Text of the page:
The Angels already assumed they'd be without the services of Josh Hamilton for at least the first few months of the season. This week's unfortunate news regarding Hamilton's relapse not ony threw a wrench in those plans but also reinforced the idea that some things are much bigger than baseball. It's unclear at this juncture whether Hamilton will be punished by the league, but it shouldn't matter. The Angels know he needs to take care of himself and "get right" before he — or they — can think about rejoining the team. What that means for Spring Training is twofold: the Halos have to not let it be a distraction while also figuring out who will play in his absence ... perhaps someone such as Matt Joyce.
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What can Lindstrom provide?
The Angels signed veteran reliever Matt Lindstrom to a minor-league deal with a Spring Training invite, but he could very well wind up on the Opening Day roster. The Angels took a low-risk chance on Lindstrom, who had a rough, injury-shortened 2014 with the White Sox, posting a 5.03 ERA in just 34 innings. Still, over his career he owns an ERA of 3.68 and 51 saves spread across eight seasons, and he could fight for a spot alongside Joe Smith and Huston Street in the Angels' late-inning bullpen corps.
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Keeping everyone healthy
Albert Pujols arrived at camp with a rejuvenated sense of purpose and an intense focus on making 2015 a banner year for the Angels. Whether that happens or not has a lot to do with health ... after all, last season partially derailed because of Josh Hamilton's ongoing injury woes and Garrett Richards' season-ending knee injury in Boston. Keeping players such as Pujols healthy is crucial — after all, he had his healthiest year as an Angel in 2014, posting a .272/.324/.466 slash line with 28 home runs and 105 RBIs in 159 games. More of that in 2015 will be a huge boost.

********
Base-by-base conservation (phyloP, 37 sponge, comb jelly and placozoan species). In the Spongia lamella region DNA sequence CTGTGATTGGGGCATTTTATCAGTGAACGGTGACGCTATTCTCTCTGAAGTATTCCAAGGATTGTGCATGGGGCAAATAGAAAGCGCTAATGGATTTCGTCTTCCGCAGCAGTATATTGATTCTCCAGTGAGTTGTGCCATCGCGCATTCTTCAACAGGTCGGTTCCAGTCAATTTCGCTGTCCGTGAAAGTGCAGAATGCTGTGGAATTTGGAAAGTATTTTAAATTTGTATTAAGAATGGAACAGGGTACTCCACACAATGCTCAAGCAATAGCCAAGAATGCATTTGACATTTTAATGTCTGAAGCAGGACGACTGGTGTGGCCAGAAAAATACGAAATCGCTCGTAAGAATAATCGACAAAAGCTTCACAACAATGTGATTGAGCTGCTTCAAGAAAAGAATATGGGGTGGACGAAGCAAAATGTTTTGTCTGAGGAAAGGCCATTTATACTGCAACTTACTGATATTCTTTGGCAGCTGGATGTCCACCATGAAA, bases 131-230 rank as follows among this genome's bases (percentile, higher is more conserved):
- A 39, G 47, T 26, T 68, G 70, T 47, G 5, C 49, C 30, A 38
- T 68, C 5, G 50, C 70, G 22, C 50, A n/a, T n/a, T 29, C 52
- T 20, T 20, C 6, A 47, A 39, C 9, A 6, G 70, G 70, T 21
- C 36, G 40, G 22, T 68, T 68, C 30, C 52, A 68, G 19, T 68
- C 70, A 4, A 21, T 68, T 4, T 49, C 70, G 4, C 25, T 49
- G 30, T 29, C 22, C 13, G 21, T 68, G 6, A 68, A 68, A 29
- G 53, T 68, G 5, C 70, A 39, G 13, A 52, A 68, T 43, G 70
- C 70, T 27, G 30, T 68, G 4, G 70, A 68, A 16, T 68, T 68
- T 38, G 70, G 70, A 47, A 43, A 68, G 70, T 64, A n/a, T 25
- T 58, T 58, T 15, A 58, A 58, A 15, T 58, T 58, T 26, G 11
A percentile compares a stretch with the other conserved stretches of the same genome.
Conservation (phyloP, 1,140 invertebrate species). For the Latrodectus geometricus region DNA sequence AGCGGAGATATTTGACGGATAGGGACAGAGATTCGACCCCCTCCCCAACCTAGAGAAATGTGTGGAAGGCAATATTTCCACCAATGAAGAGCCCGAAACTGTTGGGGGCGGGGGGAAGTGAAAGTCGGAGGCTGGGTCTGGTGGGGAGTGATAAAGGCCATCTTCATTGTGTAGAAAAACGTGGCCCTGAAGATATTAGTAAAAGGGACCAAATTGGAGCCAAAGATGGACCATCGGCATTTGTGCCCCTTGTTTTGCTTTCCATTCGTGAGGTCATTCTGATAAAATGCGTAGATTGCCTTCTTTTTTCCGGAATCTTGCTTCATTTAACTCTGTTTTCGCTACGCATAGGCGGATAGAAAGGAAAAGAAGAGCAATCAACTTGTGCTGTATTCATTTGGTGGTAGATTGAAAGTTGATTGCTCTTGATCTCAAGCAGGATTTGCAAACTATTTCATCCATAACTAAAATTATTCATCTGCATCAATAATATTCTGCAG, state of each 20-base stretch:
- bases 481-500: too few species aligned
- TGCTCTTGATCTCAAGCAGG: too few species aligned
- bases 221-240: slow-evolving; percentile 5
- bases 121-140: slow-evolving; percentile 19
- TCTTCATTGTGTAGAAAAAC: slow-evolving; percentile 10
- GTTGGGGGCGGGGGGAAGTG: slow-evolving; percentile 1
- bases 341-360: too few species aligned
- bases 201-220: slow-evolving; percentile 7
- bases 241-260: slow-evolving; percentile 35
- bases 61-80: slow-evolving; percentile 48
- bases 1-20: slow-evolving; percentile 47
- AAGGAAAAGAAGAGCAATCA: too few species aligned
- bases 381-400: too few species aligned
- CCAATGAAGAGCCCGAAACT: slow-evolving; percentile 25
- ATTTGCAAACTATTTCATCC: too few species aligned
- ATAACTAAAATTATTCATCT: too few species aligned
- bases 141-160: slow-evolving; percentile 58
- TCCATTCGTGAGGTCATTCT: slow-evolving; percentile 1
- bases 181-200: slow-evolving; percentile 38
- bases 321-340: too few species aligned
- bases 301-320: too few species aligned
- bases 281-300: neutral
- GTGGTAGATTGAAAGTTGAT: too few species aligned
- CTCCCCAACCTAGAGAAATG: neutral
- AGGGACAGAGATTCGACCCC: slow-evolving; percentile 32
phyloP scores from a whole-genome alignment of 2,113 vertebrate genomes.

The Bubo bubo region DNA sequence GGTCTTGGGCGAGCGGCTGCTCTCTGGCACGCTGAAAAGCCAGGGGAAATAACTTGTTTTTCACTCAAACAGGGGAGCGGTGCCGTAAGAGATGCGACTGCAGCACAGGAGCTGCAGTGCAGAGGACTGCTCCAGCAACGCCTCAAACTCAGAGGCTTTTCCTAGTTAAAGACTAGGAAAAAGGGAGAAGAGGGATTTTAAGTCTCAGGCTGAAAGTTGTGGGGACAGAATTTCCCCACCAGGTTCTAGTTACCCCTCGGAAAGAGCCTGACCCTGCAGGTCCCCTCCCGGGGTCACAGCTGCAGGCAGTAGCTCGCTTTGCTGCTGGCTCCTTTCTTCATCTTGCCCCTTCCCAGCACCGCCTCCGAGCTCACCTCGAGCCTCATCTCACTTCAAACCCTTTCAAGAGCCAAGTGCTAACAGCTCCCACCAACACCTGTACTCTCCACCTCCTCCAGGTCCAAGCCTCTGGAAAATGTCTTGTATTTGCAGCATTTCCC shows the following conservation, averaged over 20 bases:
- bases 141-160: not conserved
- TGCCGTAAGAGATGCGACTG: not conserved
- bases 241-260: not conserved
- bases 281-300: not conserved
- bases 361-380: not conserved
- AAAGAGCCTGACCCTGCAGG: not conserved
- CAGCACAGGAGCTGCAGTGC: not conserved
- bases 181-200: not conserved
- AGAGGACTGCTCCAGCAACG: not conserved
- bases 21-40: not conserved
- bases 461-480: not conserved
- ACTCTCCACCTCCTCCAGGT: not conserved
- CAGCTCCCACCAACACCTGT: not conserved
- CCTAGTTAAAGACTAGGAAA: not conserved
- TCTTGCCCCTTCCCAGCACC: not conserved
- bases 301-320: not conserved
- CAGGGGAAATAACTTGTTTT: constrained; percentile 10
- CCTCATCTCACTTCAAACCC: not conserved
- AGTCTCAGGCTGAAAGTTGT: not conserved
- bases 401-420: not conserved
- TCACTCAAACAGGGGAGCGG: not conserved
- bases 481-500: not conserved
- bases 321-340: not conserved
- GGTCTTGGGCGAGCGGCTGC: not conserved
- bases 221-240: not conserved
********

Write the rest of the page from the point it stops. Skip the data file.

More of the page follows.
Who's on second?
In the absence of Howie Kendrick, the Angels have a huge question mark at second base. Cuban infielder Roberto Baldoquin will arrive late to camp due to visa issues, but there's no way to know yet if he'll impress enough to win starting duties. That leaves newcomer Josh Rutledge and utility man Grant Green as viable options. Rutledge slashed .269/.323/.405 in 105 games for the Rockies a year ago, but most of those games were at hitter-friendly Coors Field. Will he be able to hit like that at the Big A? No matter who wins the second-base role, he'll have to also focus on establishing a rapport with shortstop Erick Aybar, who to this point has worked exclusively alongside Kendrick ... so Spring Training will really help solve that piece of the infield puzzle.
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Making Trout's dreams come true
Mike Trout has done enough on a personal level — he says he's all about the team's goals this season. In a recent media chat with reporters at camp, Trout emphasized that 2015 is a 'title or bust' year for the Angels. Anything less will be a disappointment. Considering that the Angels ran away with the West last year, winning 98 games, only to crash and burn against the Royals in the ALDS, Trout's declaration makes total sense. That said, he and his teammates will have to focus in on the common goal during Spring Training ... something that probably won't be very much of a challenge for them.